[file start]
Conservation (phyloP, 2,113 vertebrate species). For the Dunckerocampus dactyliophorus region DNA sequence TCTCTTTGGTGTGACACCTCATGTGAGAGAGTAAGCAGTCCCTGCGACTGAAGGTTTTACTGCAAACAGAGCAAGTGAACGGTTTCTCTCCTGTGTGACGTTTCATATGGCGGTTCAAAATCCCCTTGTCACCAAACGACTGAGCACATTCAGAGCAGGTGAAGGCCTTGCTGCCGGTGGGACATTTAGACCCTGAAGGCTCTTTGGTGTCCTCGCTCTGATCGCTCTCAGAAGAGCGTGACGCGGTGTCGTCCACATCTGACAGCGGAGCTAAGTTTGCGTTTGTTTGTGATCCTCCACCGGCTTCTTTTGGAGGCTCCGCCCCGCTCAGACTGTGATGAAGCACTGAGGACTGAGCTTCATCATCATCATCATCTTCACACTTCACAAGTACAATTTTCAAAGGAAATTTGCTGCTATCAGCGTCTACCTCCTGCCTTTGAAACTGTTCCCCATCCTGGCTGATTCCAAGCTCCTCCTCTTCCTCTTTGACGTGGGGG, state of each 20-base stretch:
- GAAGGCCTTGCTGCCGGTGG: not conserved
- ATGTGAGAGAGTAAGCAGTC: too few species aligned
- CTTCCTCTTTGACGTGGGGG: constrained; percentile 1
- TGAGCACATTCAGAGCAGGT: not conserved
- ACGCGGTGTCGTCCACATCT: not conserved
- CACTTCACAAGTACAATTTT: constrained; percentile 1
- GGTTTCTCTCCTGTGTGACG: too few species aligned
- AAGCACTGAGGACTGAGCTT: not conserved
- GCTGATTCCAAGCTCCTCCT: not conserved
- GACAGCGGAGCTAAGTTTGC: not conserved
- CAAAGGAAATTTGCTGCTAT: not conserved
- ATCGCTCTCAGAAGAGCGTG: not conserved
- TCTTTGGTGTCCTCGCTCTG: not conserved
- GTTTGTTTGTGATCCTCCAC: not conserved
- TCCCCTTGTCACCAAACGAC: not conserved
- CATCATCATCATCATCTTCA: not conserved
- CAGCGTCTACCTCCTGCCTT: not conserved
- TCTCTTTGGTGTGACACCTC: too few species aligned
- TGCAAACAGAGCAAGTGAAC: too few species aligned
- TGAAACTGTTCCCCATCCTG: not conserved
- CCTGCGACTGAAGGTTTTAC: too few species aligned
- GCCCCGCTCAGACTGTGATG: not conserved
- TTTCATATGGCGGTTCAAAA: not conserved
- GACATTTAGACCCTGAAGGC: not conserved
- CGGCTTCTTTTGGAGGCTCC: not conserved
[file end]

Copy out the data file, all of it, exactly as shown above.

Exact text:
Conservation (phyloP, 2,113 vertebrate species). For the Dunckerocampus dactyliophorus region DNA sequence TCTCTTTGGTGTGACACCTCATGTGAGAGAGTAAGCAGTCCCTGCGACTGAAGGTTTTACTGCAAACAGAGCAAGTGAACGGTTTCTCTCCTGTGTGACGTTTCATATGGCGGTTCAAAATCCCCTTGTCACCAAACGACTGAGCACATTCAGAGCAGGTGAAGGCCTTGCTGCCGGTGGGACATTTAGACCCTGAAGGCTCTTTGGTGTCCTCGCTCTGATCGCTCTCAGAAGAGCGTGACGCGGTGTCGTCCACATCTGACAGCGGAGCTAAGTTTGCGTTTGTTTGTGATCCTCCACCGGCTTCTTTTGGAGGCTCCGCCCCGCTCAGACTGTGATGAAGCACTGAGGACTGAGCTTCATCATCATCATCATCTTCACACTTCACAAGTACAATTTTCAAAGGAAATTTGCTGCTATCAGCGTCTACCTCCTGCCTTTGAAACTGTTCCCCATCCTGGCTGATTCCAAGCTCCTCCTCTTCCTCTTTGACGTGGGGG, state of each 20-base stretch:
- GAAGGCCTTGCTGCCGGTGG: not conserved
- ATGTGAGAGAGTAAGCAGTC: too few species aligned
- CTTCCTCTTTGACGTGGGGG: constrained; percentile 1
- TGAGCACATTCAGAGCAGGT: not conserved
- ACGCGGTGTCGTCCACATCT: not conserved
- CACTTCACAAGTACAATTTT: constrained; percentile 1
- GGTTTCTCTCCTGTGTGACG: too few species aligned
- AAGCACTGAGGACTGAGCTT: not conserved
- GCTGATTCCAAGCTCCTCCT: not conserved
- GACAGCGGAGCTAAGTTTGC: not conserved
- CAAAGGAAATTTGCTGCTAT: not conserved
- ATCGCTCTCAGAAGAGCGTG: not conserved
- TCTTTGGTGTCCTCGCTCTG: not conserved
- GTTTGTTTGTGATCCTCCAC: not conserved
- TCCCCTTGTCACCAAACGAC: not conserved
- CATCATCATCATCATCTTCA: not conserved
- CAGCGTCTACCTCCTGCCTT: not conserved
- TCTCTTTGGTGTGACACCTC: too few species aligned
- TGCAAACAGAGCAAGTGAAC: too few species aligned
- TGAAACTGTTCCCCATCCTG: not conserved
- CCTGCGACTGAAGGTTTTAC: too few species aligned
- GCCCCGCTCAGACTGTGATG: not conserved
- TTTCATATGGCGGTTCAAAA: not conserved
- GACATTTAGACCCTGAAGGC: not conserved
- CGGCTTCTTTTGGAGGCTCC: not conserved